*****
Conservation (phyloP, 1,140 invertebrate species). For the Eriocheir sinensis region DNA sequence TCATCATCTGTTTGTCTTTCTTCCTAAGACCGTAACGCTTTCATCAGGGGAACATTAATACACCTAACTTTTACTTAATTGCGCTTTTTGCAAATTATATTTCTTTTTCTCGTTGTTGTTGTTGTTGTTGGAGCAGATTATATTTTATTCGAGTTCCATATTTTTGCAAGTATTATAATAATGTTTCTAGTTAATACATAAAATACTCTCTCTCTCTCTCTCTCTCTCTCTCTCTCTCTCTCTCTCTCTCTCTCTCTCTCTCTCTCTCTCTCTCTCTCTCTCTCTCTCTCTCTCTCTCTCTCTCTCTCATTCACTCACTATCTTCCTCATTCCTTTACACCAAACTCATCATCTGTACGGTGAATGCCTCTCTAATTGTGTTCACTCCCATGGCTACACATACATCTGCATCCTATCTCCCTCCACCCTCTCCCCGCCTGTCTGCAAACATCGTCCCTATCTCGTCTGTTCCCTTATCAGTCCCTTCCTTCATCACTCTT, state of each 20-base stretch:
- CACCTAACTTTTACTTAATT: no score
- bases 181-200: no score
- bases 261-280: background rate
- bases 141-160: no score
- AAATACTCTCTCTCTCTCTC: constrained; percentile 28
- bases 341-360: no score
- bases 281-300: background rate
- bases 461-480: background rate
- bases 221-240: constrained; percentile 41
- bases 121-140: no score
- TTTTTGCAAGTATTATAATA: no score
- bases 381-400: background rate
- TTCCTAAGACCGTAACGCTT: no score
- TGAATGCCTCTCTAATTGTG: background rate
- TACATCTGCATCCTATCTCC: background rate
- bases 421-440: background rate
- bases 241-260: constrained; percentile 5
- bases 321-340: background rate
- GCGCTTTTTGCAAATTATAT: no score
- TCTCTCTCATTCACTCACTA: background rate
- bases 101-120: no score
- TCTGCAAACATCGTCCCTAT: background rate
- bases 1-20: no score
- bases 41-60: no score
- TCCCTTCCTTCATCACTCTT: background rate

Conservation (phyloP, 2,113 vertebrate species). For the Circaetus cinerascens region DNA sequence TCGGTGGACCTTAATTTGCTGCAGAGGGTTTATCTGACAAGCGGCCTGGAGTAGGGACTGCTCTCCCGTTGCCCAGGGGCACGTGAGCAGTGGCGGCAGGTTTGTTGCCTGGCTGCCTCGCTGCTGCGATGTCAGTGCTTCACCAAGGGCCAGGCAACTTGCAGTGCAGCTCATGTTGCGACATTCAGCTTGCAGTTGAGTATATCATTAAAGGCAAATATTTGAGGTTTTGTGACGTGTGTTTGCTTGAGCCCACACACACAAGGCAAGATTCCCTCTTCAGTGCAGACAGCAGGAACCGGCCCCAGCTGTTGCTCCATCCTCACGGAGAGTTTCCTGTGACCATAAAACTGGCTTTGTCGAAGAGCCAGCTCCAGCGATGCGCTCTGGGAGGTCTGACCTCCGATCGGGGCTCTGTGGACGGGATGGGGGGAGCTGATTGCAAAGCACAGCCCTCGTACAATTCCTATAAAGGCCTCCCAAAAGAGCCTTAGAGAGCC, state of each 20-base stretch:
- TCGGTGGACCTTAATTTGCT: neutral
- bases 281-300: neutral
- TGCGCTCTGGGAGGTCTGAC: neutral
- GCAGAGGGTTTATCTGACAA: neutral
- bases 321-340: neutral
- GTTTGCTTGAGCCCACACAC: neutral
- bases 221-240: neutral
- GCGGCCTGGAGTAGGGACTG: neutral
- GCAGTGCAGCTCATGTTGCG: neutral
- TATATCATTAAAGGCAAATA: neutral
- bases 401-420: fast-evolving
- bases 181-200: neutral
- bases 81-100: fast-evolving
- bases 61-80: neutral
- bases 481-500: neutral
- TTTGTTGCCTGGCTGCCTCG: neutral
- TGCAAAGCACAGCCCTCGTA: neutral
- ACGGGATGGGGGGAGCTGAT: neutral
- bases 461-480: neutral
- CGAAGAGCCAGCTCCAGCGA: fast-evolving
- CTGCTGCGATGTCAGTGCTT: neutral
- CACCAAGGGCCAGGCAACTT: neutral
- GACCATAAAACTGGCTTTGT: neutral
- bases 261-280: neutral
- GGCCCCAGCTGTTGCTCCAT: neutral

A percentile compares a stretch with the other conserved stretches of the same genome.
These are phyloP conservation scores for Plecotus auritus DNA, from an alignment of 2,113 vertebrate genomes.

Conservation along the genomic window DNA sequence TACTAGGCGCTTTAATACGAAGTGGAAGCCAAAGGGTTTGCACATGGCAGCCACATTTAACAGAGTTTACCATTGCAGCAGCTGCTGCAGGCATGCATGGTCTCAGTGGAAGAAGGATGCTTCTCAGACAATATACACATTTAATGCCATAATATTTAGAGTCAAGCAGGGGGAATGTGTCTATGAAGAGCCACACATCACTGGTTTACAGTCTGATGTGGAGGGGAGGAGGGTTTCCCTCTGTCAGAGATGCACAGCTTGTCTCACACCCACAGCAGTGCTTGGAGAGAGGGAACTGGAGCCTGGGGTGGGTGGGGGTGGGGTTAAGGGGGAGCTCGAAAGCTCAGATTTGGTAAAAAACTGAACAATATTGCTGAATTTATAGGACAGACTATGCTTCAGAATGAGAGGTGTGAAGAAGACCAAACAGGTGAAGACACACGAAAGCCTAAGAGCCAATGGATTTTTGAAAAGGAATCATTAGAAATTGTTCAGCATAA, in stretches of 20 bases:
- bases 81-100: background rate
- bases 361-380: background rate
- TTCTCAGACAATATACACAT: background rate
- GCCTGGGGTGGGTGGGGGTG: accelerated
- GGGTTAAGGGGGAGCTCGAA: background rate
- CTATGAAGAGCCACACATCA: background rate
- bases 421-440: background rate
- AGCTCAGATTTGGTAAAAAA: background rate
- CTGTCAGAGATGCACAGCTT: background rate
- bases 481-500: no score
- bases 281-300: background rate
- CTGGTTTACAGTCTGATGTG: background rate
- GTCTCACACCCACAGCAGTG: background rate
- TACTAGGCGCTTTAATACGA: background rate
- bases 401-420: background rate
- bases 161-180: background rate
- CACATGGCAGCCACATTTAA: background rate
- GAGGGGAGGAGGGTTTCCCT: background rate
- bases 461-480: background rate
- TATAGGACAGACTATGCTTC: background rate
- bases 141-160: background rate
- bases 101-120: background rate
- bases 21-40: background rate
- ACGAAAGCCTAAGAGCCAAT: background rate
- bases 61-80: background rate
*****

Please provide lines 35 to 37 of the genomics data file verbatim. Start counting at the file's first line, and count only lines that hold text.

- GCGGCCTGGAGTAGGGACTG: neutral
- GCAGTGCAGCTCATGTTGCG: neutral
- TATATCATTAAAGGCAAATA: neutral